SALT LAKE CITY -- If you do a lot of online shopping, you may find yourself shelling out a little extra money for sales tax.
The Utah Tax Commission has been quietly inking deals with more online retailers to start collecting sales tax for purchases. It's taxes that people should be paying, but are not because many websites still aren't collecting that tax.
The state has estimated it loses as much as $200 million a year to uncollected sales tax from online purchases. However, the Utah State Legislature has failed to pass any bills to require online retailers to collect the tax. Any time the bill is brought up, it's met with public pushback.
FOX 13 requested a list of online retailers that are collecting the tax. The commission said it does not keep a specific list of online companies, but agreed to answer "yes" or "no" on whether web-based companies have reached agreements with the state to collect taxes.
Terms of the agreements between the state and online retailers were not disclosed.
Internet giant Amazon began collecting sales tax for online purchases last year. Since then, many other companies have signed agreements. Some companies in the same industry are on different sides. For example, the Utah Tax Commission said Lyft has an agreement to collect sales tax, while Uber does not.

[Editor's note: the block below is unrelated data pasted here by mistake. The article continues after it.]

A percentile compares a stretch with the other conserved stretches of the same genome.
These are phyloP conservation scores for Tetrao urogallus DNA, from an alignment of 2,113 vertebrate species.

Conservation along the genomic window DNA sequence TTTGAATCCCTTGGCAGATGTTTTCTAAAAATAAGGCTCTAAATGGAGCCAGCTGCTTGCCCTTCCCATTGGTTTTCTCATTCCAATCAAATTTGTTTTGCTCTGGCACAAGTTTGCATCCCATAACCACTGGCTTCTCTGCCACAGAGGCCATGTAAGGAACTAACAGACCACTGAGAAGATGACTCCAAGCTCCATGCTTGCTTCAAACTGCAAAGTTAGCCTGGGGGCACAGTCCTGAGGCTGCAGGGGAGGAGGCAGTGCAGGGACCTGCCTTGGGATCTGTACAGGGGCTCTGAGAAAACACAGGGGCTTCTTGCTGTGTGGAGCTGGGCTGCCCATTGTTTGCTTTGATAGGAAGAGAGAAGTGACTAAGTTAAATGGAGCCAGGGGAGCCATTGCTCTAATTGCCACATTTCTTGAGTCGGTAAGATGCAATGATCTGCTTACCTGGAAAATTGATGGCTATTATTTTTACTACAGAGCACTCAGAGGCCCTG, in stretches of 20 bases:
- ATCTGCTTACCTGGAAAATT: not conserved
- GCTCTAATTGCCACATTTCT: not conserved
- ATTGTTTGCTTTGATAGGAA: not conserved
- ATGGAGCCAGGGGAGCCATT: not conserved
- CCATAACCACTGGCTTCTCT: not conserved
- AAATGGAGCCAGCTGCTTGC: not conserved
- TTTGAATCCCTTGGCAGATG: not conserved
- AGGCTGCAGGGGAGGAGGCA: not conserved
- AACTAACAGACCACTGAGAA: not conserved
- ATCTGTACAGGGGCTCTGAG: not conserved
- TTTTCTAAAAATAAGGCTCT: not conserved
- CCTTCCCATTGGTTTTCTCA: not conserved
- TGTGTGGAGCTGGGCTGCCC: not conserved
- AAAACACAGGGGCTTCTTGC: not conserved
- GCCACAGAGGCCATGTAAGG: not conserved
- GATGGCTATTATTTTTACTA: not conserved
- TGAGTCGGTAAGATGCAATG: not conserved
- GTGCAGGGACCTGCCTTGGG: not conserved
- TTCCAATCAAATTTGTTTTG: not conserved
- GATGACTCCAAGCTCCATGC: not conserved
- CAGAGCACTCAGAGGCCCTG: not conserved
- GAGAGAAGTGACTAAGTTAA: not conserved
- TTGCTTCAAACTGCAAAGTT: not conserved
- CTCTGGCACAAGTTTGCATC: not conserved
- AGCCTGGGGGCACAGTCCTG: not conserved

Streaming services Spotify and Netflix collect taxes, according to the commission (a tax on streaming media was brought up last year). The mega-commerce site Alibaba, which is big outside the United States, also has a deal with Utah to collect sales tax.
Utah Tax Commission spokesman Charlie Roberts said all these agreements chip away at that $200 million in lost revenue.
"It's starting to make more than a dent, really," he told FOX 13.
Billy Hesterman, the vice-president of the watchdog group Utah Taxpayer's Association, said the state shouldn't be forcing companies to collect that tax.
"We'd like to see Congress do something to bring parity to all the retailers," he said. "To make sure just because you have brick-and-mortar, whether you're doing online, they're all doing the same thing."
Congress has yet to enact any such legislation, leading to problems between states. The U.S. Supreme Court is currently deliberating a case out of South Dakota on sales tax for online purchases.
Here's some of the companies that do or do not collect sales tax, according to the Utah Tax Commission: